We can get a lot of valuable information from blood profiles! They're often the first tool we utilise when diagnosing sickness, whether it has occurred acutely or may be reflective of a more chronic condition. Some patients need regular blood tests for monitoring ongoing health conditions, or to assess the efficacy of certain medications.
At MEVV we are well-equipped to evaluate blood profiles in-house, and routinely send more complicated cases away to a veterinary pathology lab for more in-depth reporting and assessment. Typically, we evaluate the following parameters:
- Red blood cells - looking for changes in shape, size and any deficiencies that may suggest anaemia
- White bloods cells - looking for signs of infection or inflammation
- Major organ system function - including the liver, kidneys, pancreas and thyroid, as well as overall systemic health
- Blood glucose
- Cholesterol and other fatty acids
Most pets will go home with a small clipped patch on their neck or leg, as these sites have easily-accessible veins for veterinarians to use. The vast majority of pets tolerate blood draws very well - in some cases, light sedation can be used to reduce stress and make the overall process smoother. Your veterinarian will discuss your options with you on the day.
We call it "liquid gold" for a reason - again, we can get a lot of useful information from urine! The colour, concentration and contents can provide an overview of systemic health, as well as inform us on kidney and bladder function and health.
There are several components to urinalysis. These include:
- Assessing concentration - highly concentrated urine, or highly dilute urine, can tell us a lot about how well-hydrated your pet is, or how well their kidneys are able to concentrate water and other salts and electrolytes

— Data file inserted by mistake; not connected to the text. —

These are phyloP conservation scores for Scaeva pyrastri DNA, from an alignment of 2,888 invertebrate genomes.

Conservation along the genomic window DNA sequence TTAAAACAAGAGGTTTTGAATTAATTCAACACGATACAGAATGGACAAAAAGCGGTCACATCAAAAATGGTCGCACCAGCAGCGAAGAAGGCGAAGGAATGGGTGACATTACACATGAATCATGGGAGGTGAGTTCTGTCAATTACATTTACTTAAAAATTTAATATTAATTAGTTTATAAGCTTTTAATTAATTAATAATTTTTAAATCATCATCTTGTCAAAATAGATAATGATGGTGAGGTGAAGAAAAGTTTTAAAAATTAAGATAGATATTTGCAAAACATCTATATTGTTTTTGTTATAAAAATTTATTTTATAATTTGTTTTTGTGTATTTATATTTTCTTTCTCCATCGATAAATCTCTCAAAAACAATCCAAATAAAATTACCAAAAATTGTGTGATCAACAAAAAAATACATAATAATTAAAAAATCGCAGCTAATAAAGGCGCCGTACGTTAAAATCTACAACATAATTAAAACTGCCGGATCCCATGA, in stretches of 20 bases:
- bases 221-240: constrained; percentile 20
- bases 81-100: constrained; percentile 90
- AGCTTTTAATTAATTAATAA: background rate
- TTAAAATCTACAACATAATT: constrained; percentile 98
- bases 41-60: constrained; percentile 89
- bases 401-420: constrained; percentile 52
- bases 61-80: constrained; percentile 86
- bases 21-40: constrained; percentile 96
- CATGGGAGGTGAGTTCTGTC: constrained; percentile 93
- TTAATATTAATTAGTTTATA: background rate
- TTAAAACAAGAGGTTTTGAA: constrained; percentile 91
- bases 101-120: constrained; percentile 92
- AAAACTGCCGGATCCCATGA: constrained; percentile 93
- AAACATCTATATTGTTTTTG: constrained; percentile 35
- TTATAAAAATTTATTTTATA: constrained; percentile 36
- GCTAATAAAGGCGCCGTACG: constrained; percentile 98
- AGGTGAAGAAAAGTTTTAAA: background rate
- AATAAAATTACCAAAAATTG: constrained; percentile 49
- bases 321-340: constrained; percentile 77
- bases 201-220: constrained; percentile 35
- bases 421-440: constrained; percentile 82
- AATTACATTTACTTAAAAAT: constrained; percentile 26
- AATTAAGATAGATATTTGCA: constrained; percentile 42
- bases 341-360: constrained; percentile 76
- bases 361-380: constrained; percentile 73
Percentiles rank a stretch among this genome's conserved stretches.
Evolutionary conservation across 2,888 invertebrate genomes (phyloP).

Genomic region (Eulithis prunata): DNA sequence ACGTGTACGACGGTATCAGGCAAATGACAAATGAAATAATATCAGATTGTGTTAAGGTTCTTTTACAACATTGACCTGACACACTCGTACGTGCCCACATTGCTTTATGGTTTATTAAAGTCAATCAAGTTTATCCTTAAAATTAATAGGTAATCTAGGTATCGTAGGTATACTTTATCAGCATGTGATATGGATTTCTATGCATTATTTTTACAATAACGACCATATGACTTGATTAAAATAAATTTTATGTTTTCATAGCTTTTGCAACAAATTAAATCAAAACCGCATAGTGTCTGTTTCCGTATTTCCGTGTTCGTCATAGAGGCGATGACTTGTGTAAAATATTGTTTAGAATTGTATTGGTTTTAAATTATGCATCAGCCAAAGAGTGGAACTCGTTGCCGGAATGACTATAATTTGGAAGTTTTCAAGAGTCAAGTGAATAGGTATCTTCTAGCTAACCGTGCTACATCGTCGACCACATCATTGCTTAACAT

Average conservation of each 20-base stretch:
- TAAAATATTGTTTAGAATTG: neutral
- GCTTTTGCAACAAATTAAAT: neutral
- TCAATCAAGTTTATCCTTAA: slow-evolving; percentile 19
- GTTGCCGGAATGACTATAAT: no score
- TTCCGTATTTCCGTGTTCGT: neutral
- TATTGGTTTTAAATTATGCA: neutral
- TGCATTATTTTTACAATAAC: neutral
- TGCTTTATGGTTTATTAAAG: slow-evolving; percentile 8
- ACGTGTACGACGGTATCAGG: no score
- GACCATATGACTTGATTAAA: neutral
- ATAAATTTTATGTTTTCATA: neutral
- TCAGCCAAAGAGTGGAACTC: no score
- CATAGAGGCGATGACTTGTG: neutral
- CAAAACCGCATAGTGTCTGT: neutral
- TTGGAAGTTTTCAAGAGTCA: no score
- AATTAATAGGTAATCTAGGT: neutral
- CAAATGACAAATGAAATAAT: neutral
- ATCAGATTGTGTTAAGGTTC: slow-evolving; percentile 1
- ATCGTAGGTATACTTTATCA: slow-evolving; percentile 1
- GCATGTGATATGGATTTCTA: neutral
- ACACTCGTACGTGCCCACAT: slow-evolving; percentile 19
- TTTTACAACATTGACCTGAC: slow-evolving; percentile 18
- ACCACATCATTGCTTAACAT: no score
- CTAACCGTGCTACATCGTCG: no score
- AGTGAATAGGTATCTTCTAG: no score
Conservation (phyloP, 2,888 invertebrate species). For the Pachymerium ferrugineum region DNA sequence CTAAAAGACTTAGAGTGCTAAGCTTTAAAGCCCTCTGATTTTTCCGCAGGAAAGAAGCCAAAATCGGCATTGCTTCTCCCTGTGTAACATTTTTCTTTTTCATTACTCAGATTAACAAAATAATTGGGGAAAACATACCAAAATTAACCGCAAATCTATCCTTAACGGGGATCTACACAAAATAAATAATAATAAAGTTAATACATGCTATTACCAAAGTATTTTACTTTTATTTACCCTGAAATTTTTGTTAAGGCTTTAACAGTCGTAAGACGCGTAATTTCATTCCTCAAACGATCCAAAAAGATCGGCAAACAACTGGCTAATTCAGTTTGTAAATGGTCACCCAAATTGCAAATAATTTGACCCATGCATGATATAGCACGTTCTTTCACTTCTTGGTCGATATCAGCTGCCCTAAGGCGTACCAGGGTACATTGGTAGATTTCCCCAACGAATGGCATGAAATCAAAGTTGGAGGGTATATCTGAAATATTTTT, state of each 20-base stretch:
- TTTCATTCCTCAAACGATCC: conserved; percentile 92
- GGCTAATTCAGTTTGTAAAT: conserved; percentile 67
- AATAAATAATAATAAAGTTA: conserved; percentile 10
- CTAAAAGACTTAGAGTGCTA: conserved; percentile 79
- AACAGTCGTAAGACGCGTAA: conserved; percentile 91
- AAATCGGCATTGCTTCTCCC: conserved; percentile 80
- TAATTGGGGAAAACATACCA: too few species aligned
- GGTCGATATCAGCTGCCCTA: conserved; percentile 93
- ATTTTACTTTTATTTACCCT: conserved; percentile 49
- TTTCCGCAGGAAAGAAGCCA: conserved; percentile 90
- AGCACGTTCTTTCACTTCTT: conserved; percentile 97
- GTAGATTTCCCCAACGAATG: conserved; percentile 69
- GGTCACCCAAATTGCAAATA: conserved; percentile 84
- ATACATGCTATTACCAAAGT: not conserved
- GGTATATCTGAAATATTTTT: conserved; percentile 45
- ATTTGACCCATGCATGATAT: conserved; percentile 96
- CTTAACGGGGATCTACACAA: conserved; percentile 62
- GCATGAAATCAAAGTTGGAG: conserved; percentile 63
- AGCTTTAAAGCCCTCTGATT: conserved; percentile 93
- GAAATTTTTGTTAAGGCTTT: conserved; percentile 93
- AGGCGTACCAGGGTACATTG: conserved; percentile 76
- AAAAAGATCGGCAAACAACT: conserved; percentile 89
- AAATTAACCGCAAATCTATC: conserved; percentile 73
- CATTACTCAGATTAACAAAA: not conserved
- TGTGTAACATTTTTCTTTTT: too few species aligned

- Evaluating colour - most pets produce clear yellow wee, so any changes in colour can be a sign of an underlying issue
- Looking for the presence of any protein, blood, white cells, unusual cells, crystals or bacteria and other infectious organisms
Tips for acquiring a urine sample at home
ALWAYS collect urine in a clean container! Old Tupperware or takeout containers that have been washed to remove any residual sugar, salt etc. are perfect. Alternatively, our team can provide you with a sterile container - this is the best option for ensuring bacterial contamination of the sample is minimised.
The sooner we can analyse the urine the better! The longer the urine is outside the patient the more prone it is to developing crystals and other sediment that can interfere with the results. We recommend dropping the sample off to us as soon as you can. If this isn't possible, label the container with your pet's full name and the date of collection and pop it in the fridge. We recommend discarding urine that is > 24 hours old and collecting a fresh sample.
Dogs - take your dog out on a lead first thing in the morning, and let them sniff around. As they go to squat or lift their leg, sneak in behind or underneath them and position the container to catch the stream of urine.
Cats - remove all absorbent litter from their tray, and clean it as thoroughly as possible. You can tear up small bits of plastic or use a non-absorbent litter (e.g. CatrineTM) to encourage them to toilet normally. Check the tray regularly, and as soon as you notice a sample, collect it in a clean container.